Ask the IMF or World Bank why they cannot give the money to them. All the money they try to help Zimbabwe with goes to the NGOs and international organisations. If you are given $100 million, the people on the ground only get 20 percent of it. This is bad and this must change.
Is lifting sanctions everything to get Zimbabwe out of its challenges?
That is an important question. The government should make some democratic reforms, the freedom of speech, and freedom of association and give the opportunities to the people because the people are peaceful. The first thing is that the government should sit together with the opposition and all parties in a democratic manner and to think about how they can help their people together.
Land reform has been done in the last 20 years gradually here and there and there has been some kind of complaints as to why white farmers need compensation and black farmers are dysfunctional, these are myths going round. Black farmers are dysfunctional because they did not get any help from the government. You need first of all credit and you need technical help and you need seed and the government is in a terrible shape to give all these things. Of course there is disfunctionality but they cannot access resources there is land but they cannot do anything with it. If people find one square metres of land they just produce on it. The main problem is this corn based reliance. People are so obsessed with sadza, who brought maize to Zimbabwe? We should think about that.
Are you saying food diversification is a solution to the food problem?
Of course. The traditional food in Africa is very much good for the environmental conditions. Traditional small grains do to need too much water like maize and they should go back to this.
YOHEI SASAKAWA, World Health Organization’s (WHO) Goodwill Ambassador for Leprosy Elimination and chairperson of The Nippon Foundation, speaks to IPS correspondent Stella Paul about his decades long campaign to achieve zero leprosy and eliminate stigmatisation of those affected.
MANILA, Sep 10 2019 (IPS) – Octogenarian Yohei Sasakawa has travelled to more than 90 countries across the globe; from areas of conflict, to the jungles of Brazil, shaking hands, hugging and washing the feet of Hansen’s disease-affected people. His message is simple: Stop stigmatisation and eliminate the disease.
Sasakawa, who has spent more than 40 years working towards elimination of Hansen’s disease, is the World Health Organization’s (WHO) Goodwill Ambassador for Leprosy Elimination and chairperson of The Nippon Foundation (TNF). Since 1975, TNF and its sister organisation, the Sasakawa Health Foundation (SHF), have contributed over USD200 million in financial support for the WHO’s Global Leprosy programme. Both foundations support elimination of the disease globally and provide information and awareness about the disease through the Leprosy Today website.
Sasakawa told IPS in an exclusive interview that he does not believe in sitting in “air-conditioned rooms” looking at data and making decisions about the elimination of the disease. “That will not be helpful to people. You must go to the actual site. That is why I travel across the world — even if it’s scorching deserts or the jungles of Brazil or areas that are difficult to reach or even areas that are dangerous.”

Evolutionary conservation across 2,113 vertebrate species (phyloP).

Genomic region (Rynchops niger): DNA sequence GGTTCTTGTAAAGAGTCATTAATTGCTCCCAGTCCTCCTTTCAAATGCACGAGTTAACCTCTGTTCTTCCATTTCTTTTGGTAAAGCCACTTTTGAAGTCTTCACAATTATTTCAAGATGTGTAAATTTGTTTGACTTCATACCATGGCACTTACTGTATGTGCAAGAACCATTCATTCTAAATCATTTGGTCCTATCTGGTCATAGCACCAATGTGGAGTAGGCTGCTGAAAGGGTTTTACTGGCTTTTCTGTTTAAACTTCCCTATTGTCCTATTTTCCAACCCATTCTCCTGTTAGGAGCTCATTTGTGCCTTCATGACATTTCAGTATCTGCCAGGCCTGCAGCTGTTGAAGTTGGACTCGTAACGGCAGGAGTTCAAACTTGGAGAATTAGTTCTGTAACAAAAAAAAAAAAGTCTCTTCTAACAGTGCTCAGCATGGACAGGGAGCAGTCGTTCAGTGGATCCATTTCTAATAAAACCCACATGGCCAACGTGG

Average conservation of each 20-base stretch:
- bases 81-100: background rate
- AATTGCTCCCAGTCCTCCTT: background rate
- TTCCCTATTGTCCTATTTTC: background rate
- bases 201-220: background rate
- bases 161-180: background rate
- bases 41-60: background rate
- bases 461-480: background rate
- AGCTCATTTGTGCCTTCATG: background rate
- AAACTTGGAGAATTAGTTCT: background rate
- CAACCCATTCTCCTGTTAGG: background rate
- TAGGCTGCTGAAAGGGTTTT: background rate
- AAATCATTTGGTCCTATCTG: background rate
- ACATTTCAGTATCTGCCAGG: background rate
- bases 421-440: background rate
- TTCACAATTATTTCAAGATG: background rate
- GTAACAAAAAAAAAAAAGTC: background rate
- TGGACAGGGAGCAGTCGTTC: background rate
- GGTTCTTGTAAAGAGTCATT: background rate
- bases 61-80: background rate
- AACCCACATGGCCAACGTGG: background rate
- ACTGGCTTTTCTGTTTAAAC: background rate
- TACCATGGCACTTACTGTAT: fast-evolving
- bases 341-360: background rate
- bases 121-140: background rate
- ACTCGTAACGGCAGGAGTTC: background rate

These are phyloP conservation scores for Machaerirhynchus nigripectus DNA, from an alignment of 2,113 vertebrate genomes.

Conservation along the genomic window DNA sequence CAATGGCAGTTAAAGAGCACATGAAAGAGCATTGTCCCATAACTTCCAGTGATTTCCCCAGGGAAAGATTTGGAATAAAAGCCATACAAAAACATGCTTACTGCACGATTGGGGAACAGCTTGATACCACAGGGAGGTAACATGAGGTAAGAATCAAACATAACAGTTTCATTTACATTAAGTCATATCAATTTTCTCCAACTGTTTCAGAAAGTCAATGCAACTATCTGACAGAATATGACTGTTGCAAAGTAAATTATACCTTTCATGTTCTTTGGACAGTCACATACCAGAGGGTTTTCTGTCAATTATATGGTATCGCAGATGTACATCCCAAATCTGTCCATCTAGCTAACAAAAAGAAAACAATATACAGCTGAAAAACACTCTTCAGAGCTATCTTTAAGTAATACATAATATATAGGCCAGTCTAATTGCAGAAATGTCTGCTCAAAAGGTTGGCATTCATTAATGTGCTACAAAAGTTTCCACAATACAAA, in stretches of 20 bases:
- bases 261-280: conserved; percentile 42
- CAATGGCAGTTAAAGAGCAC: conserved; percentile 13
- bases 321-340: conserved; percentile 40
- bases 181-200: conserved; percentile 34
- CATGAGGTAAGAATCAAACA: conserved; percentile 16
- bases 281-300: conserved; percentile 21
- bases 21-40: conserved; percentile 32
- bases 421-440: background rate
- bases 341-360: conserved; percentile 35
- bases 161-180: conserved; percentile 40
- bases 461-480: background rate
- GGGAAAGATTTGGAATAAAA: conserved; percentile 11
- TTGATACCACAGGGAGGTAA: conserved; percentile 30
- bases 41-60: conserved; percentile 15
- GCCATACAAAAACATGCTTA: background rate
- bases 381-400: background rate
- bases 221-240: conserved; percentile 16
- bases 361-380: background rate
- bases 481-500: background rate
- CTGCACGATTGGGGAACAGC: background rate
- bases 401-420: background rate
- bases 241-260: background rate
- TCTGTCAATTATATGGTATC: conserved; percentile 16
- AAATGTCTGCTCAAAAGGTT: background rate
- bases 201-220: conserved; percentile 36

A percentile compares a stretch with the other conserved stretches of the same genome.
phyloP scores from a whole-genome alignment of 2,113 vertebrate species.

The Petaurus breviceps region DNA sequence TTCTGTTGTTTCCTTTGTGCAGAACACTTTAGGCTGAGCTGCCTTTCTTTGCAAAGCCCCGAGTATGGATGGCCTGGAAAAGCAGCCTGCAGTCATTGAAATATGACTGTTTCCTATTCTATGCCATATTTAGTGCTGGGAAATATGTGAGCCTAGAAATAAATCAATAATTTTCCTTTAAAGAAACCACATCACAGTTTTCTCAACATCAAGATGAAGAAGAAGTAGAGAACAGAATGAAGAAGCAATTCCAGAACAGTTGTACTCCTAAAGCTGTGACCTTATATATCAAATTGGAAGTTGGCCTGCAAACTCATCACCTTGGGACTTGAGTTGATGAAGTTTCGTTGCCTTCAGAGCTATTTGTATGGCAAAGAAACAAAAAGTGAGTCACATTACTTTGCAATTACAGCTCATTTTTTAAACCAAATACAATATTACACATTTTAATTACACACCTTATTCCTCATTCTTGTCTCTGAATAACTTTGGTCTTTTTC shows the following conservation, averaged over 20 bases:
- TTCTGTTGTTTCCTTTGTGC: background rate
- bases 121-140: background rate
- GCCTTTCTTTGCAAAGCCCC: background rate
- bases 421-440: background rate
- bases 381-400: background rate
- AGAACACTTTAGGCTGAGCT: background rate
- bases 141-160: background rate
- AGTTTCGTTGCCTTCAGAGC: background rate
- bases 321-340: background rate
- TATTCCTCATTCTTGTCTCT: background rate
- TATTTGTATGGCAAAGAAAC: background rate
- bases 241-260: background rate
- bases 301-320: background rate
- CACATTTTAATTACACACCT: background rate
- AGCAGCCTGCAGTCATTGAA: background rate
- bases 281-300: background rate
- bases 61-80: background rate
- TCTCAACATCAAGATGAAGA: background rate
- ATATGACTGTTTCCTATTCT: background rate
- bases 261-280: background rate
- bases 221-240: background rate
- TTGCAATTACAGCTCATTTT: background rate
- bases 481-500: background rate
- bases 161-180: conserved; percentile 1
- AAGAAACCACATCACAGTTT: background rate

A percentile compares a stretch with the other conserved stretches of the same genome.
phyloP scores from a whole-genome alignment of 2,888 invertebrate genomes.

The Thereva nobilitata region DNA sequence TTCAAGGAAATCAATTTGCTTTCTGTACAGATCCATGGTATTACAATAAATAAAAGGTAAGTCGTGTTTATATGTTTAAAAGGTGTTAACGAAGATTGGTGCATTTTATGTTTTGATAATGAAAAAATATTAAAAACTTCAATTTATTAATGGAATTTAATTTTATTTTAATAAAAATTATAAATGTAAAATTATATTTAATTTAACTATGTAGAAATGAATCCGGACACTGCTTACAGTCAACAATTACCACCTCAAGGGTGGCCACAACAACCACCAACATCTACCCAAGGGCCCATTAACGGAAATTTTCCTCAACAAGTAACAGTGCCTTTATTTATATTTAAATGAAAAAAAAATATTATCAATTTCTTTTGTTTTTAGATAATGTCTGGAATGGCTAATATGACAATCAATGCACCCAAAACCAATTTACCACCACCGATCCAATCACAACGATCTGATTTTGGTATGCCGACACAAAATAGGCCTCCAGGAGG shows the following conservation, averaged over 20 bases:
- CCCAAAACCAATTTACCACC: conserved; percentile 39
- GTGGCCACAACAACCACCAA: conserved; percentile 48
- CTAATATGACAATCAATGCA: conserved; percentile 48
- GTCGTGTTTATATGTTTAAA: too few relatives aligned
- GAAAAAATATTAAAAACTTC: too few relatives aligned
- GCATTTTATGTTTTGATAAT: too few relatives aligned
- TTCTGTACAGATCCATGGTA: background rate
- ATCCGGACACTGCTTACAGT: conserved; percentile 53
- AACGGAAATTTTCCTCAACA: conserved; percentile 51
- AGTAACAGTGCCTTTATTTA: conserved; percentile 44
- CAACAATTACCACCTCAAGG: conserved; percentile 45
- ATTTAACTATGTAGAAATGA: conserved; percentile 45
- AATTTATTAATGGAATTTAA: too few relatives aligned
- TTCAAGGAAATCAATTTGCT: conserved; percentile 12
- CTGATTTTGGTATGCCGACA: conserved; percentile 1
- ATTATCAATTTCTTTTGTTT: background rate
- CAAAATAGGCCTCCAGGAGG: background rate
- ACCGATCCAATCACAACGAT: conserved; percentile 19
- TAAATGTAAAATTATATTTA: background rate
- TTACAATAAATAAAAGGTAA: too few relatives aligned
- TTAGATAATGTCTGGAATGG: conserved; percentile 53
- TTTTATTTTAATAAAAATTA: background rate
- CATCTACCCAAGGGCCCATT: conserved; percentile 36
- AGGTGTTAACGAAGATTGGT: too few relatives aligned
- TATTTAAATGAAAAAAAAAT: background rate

Sasakawa, who says that discrimination and stigmatisation against people affected by Hansen’s disease was the original human rights violation, advocated for this to be included in the United Nations human rights agenda.
Yohei Sasakawa, the World Health Organization’s (WHO) Goodwill Ambassador for Leprosy Elimination and chairperson of The Nippon Foundation, has dedicated more than four decades towards eliminating Hansen’s disease and putting an end to the stigmatisation that people affected by the disease face globally. Courtesy: Sasakawa Health Foundation/The Nippon Foundation
In 2010, his efforts bore fruition when the United Nations General Assembly Resolution on elimination of discrimination against persons affected by leprosy and their family members and accompanying principle and guidelines was passed.
“If you look around us, there are multiple issues in front of us. When it comes to leprosy, people discriminating against people started in the age of the Old Testament. So it goes back a long time in our past history. So I think leprosy is the origin of human rights violation because of the fact that it started such a long time ago,” the recipient of the 2019 Order of the Rising Sun and 2018 Gandhi Peace Prize winner told IPS.
He said that 60 percent of the more than 210,000 new global leprosy cases for 2017 originated in India, adding that India’s Prime Minister Narendra Modi had made a strong commitment to make 2030 the year of zero leprosy in the country.
Sasakawa is currently in Manila, Philippines, to attend the TNF/SHF-sponsored Global Forum of People’s Organisations on Hansen’s Disease, which is being held Sept. 7 to 10. He will also deliver a keynote address at the 20th International Leprosy Congress (ILC), which takes place Sept. 11 to 13.
Through his work Sasakawa has met more than 150 national leaders, including presidents and prime ministers, sharing his message and gaining their support and commitment to eliminate leprosy.
However, he stressed, that his efforts alone would not eliminate the disease and called on the youth to “take action in their own countries” and encouraged them to begin discussions for solutions on social media platforms.
“I would definitely ask young people to join me on this journey.”